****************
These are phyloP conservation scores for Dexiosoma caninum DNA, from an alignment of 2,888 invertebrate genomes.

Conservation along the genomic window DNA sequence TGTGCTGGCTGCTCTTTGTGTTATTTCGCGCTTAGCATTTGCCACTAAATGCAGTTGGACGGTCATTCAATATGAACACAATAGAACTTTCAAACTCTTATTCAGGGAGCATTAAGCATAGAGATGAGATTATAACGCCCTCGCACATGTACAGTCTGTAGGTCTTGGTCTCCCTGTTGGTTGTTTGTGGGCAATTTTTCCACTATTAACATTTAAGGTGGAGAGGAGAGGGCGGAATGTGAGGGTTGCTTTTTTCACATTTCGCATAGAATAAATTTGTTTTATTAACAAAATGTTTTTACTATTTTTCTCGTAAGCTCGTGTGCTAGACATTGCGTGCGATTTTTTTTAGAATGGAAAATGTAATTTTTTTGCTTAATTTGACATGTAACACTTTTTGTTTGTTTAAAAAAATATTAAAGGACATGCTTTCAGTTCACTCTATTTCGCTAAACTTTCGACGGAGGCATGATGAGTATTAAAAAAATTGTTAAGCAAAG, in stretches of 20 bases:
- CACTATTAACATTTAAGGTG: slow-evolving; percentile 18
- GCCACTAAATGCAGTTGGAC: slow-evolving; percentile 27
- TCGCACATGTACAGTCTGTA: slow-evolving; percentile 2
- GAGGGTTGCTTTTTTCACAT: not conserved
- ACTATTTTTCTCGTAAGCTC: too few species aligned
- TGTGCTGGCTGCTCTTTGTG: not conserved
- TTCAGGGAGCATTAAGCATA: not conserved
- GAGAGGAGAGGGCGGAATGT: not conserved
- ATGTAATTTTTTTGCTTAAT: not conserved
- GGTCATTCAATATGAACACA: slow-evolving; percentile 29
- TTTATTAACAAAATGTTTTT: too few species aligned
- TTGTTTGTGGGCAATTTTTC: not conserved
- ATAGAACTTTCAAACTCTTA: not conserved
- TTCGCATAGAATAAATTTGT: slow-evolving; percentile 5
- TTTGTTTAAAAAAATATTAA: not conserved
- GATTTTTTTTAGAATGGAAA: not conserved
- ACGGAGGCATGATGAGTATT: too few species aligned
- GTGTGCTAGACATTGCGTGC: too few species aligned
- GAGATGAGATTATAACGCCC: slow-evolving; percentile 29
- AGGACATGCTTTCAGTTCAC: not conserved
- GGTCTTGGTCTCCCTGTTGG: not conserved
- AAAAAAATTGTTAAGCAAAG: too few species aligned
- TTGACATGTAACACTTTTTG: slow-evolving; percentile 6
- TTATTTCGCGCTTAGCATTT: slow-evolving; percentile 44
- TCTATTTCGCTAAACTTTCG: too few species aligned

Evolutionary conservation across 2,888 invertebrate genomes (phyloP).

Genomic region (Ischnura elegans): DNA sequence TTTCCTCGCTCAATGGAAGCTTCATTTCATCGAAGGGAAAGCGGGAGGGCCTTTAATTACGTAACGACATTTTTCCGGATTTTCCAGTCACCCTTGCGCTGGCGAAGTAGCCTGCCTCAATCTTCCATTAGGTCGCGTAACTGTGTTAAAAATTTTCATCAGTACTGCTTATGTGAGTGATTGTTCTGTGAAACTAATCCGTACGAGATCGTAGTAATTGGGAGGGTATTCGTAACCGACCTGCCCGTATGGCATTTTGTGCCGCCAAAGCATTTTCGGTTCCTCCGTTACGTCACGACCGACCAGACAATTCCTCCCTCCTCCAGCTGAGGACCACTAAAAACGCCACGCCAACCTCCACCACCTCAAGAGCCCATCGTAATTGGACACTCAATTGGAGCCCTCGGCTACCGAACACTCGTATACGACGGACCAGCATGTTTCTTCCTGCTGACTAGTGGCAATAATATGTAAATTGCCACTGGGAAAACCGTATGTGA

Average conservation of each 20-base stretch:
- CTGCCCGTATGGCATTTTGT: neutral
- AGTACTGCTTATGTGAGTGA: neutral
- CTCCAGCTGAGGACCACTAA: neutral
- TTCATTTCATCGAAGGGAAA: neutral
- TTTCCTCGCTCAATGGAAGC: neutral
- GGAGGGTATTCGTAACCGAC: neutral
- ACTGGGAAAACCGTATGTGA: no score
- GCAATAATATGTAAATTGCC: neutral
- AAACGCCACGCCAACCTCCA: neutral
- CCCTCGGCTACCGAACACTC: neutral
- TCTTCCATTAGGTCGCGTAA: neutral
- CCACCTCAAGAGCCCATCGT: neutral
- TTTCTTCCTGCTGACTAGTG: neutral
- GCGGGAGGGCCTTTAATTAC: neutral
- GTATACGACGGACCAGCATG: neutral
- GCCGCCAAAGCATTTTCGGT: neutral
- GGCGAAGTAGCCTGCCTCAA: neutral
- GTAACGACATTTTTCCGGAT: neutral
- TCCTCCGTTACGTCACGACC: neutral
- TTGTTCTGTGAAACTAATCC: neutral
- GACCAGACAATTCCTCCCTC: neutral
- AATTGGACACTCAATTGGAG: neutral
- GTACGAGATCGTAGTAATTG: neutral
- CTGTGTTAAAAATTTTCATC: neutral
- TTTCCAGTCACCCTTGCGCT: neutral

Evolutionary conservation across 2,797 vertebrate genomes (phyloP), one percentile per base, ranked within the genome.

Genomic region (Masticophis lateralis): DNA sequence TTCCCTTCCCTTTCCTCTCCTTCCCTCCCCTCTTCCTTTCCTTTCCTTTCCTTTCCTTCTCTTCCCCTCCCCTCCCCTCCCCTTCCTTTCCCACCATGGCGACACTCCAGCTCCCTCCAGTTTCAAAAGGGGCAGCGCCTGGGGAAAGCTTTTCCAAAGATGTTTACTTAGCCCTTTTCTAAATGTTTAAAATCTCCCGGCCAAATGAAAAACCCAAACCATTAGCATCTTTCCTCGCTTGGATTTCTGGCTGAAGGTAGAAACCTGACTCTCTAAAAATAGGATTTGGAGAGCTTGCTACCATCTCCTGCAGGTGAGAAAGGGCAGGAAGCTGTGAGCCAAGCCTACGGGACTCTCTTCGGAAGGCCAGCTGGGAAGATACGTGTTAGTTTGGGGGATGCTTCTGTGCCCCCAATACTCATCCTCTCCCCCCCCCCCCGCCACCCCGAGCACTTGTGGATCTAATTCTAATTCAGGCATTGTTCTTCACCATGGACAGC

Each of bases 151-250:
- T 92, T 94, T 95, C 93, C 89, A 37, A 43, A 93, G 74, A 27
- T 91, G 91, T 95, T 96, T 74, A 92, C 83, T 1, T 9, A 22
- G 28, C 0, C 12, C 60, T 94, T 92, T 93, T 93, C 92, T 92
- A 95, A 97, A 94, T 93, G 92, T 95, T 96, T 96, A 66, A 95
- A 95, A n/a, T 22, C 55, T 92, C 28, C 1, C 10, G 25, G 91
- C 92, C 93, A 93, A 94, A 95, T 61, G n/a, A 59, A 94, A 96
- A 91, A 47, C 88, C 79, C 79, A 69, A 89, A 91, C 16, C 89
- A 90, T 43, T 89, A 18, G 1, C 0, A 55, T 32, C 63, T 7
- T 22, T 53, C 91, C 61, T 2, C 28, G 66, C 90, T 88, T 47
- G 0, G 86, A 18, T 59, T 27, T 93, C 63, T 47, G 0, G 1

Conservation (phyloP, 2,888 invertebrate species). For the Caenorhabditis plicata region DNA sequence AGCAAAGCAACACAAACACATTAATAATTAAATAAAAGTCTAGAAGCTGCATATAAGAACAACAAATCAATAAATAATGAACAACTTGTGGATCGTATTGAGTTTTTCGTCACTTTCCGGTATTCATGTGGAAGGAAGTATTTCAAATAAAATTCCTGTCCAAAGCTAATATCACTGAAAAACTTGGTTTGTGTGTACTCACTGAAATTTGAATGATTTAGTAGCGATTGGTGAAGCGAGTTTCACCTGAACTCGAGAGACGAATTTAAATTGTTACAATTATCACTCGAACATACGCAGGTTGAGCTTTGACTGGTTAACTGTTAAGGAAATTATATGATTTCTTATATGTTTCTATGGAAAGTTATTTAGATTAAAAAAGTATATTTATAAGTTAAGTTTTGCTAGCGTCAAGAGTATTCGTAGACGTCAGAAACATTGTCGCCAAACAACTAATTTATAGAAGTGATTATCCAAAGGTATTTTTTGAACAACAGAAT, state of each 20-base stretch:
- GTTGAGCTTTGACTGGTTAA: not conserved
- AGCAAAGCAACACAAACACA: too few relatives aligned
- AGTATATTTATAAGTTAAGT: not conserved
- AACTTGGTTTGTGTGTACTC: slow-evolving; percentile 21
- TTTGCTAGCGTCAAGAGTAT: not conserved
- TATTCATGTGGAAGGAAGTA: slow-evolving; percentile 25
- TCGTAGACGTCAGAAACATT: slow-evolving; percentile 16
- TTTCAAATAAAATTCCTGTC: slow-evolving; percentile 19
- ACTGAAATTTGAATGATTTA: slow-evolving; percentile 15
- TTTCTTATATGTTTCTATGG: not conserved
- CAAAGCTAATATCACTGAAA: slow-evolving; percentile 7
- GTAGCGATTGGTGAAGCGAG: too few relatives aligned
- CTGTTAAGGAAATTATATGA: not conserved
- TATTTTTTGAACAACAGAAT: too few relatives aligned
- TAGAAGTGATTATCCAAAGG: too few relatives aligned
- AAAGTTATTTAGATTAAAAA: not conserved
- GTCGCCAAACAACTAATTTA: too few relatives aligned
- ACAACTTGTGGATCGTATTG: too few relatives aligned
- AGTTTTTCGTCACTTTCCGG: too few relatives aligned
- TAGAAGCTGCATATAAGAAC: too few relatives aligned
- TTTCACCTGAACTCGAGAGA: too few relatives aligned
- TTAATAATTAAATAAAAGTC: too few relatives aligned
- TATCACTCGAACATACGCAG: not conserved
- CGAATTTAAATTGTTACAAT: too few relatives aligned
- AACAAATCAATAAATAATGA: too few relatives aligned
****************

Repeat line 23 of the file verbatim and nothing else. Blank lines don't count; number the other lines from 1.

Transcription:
- GGTCTTGGTCTCCCTGTTGG: not conserved